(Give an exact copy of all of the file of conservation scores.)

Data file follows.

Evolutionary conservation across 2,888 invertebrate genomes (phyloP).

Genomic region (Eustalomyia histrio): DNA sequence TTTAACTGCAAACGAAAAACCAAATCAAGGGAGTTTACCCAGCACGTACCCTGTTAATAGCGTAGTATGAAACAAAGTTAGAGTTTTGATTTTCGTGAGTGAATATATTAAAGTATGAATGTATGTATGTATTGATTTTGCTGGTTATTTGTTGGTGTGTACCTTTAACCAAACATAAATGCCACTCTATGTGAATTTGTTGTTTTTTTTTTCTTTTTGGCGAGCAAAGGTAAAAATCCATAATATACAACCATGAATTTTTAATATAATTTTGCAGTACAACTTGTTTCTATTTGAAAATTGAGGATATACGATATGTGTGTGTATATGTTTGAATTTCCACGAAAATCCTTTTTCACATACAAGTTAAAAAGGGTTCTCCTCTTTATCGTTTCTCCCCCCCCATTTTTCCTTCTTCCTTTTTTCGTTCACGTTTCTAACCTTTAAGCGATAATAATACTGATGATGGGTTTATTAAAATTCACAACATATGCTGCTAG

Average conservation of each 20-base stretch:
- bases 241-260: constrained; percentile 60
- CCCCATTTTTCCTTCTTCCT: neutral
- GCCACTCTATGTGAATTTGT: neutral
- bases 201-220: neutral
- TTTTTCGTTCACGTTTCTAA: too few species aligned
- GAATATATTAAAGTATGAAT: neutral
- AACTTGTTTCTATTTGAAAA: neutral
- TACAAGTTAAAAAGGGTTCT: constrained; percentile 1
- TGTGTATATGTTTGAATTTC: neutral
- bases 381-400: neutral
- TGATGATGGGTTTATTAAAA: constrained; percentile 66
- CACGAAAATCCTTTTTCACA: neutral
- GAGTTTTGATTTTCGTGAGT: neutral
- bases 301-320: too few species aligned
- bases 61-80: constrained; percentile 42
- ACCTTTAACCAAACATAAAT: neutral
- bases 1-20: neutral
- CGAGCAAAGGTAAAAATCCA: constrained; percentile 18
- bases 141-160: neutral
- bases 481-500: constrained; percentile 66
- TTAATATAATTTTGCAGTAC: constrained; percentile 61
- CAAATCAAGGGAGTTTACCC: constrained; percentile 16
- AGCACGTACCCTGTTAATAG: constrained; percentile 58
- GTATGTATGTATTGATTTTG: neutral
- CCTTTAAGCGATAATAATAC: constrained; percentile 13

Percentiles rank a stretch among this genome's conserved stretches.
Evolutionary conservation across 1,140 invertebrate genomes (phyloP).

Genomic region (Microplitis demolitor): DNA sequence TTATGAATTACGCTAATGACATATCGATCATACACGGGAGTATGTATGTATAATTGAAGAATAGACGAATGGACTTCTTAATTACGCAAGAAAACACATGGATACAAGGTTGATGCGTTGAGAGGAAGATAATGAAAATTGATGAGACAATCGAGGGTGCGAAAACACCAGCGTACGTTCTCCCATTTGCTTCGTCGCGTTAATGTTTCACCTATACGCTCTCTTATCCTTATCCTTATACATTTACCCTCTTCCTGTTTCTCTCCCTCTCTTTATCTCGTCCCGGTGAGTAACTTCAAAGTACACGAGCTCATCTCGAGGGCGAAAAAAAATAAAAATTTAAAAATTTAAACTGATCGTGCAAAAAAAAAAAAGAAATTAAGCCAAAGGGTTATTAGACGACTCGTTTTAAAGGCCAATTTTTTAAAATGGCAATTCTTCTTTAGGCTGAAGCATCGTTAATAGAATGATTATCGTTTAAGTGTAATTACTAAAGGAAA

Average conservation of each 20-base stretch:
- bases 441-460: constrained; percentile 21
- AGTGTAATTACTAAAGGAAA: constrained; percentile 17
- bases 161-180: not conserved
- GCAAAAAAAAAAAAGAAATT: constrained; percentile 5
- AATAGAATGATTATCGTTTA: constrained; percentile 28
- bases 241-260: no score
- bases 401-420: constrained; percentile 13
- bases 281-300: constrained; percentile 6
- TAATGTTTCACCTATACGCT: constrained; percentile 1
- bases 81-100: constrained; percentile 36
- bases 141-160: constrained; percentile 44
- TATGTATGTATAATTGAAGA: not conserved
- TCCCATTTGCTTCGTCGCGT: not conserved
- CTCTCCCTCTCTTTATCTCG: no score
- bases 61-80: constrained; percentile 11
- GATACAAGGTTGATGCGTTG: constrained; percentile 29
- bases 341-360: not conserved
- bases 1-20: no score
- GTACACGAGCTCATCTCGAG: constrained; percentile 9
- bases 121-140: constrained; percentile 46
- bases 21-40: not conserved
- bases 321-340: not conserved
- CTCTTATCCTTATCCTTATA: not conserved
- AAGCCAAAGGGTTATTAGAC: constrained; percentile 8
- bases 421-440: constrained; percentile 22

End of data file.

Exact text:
Evolutionary conservation across 2,888 invertebrate genomes (phyloP).

Genomic region (Eustalomyia histrio): DNA sequence TTTAACTGCAAACGAAAAACCAAATCAAGGGAGTTTACCCAGCACGTACCCTGTTAATAGCGTAGTATGAAACAAAGTTAGAGTTTTGATTTTCGTGAGTGAATATATTAAAGTATGAATGTATGTATGTATTGATTTTGCTGGTTATTTGTTGGTGTGTACCTTTAACCAAACATAAATGCCACTCTATGTGAATTTGTTGTTTTTTTTTTCTTTTTGGCGAGCAAAGGTAAAAATCCATAATATACAACCATGAATTTTTAATATAATTTTGCAGTACAACTTGTTTCTATTTGAAAATTGAGGATATACGATATGTGTGTGTATATGTTTGAATTTCCACGAAAATCCTTTTTCACATACAAGTTAAAAAGGGTTCTCCTCTTTATCGTTTCTCCCCCCCCATTTTTCCTTCTTCCTTTTTTCGTTCACGTTTCTAACCTTTAAGCGATAATAATACTGATGATGGGTTTATTAAAATTCACAACATATGCTGCTAG

Average conservation of each 20-base stretch:
- bases 241-260: constrained; percentile 60
- CCCCATTTTTCCTTCTTCCT: neutral
- GCCACTCTATGTGAATTTGT: neutral
- bases 201-220: neutral
- TTTTTCGTTCACGTTTCTAA: too few species aligned
- GAATATATTAAAGTATGAAT: neutral
- AACTTGTTTCTATTTGAAAA: neutral
- TACAAGTTAAAAAGGGTTCT: constrained; percentile 1
- TGTGTATATGTTTGAATTTC: neutral
- bases 381-400: neutral
- TGATGATGGGTTTATTAAAA: constrained; percentile 66
- CACGAAAATCCTTTTTCACA: neutral
- GAGTTTTGATTTTCGTGAGT: neutral
- bases 301-320: too few species aligned
- bases 61-80: constrained; percentile 42
- ACCTTTAACCAAACATAAAT: neutral
- bases 1-20: neutral
- CGAGCAAAGGTAAAAATCCA: constrained; percentile 18
- bases 141-160: neutral
- bases 481-500: constrained; percentile 66
- TTAATATAATTTTGCAGTAC: constrained; percentile 61
- CAAATCAAGGGAGTTTACCC: constrained; percentile 16
- AGCACGTACCCTGTTAATAG: constrained; percentile 58
- GTATGTATGTATTGATTTTG: neutral
- CCTTTAAGCGATAATAATAC: constrained; percentile 13

Percentiles rank a stretch among this genome's conserved stretches.
Evolutionary conservation across 1,140 invertebrate genomes (phyloP).

Genomic region (Microplitis demolitor): DNA sequence TTATGAATTACGCTAATGACATATCGATCATACACGGGAGTATGTATGTATAATTGAAGAATAGACGAATGGACTTCTTAATTACGCAAGAAAACACATGGATACAAGGTTGATGCGTTGAGAGGAAGATAATGAAAATTGATGAGACAATCGAGGGTGCGAAAACACCAGCGTACGTTCTCCCATTTGCTTCGTCGCGTTAATGTTTCACCTATACGCTCTCTTATCCTTATCCTTATACATTTACCCTCTTCCTGTTTCTCTCCCTCTCTTTATCTCGTCCCGGTGAGTAACTTCAAAGTACACGAGCTCATCTCGAGGGCGAAAAAAAATAAAAATTTAAAAATTTAAACTGATCGTGCAAAAAAAAAAAAGAAATTAAGCCAAAGGGTTATTAGACGACTCGTTTTAAAGGCCAATTTTTTAAAATGGCAATTCTTCTTTAGGCTGAAGCATCGTTAATAGAATGATTATCGTTTAAGTGTAATTACTAAAGGAAA

Average conservation of each 20-base stretch:
- bases 441-460: constrained; percentile 21
- AGTGTAATTACTAAAGGAAA: constrained; percentile 17
- bases 161-180: not conserved
- GCAAAAAAAAAAAAGAAATT: constrained; percentile 5
- AATAGAATGATTATCGTTTA: constrained; percentile 28
- bases 241-260: no score
- bases 401-420: constrained; percentile 13
- bases 281-300: constrained; percentile 6
- TAATGTTTCACCTATACGCT: constrained; percentile 1
- bases 81-100: constrained; percentile 36
- bases 141-160: constrained; percentile 44
- TATGTATGTATAATTGAAGA: not conserved
- TCCCATTTGCTTCGTCGCGT: not conserved
- CTCTCCCTCTCTTTATCTCG: no score
- bases 61-80: constrained; percentile 11
- GATACAAGGTTGATGCGTTG: constrained; percentile 29
- bases 341-360: not conserved
- bases 1-20: no score
- GTACACGAGCTCATCTCGAG: constrained; percentile 9
- bases 121-140: constrained; percentile 46
- bases 21-40: not conserved
- bases 321-340: not conserved
- CTCTTATCCTTATCCTTATA: not conserved
- AAGCCAAAGGGTTATTAGAC: constrained; percentile 8
- bases 421-440: constrained; percentile 22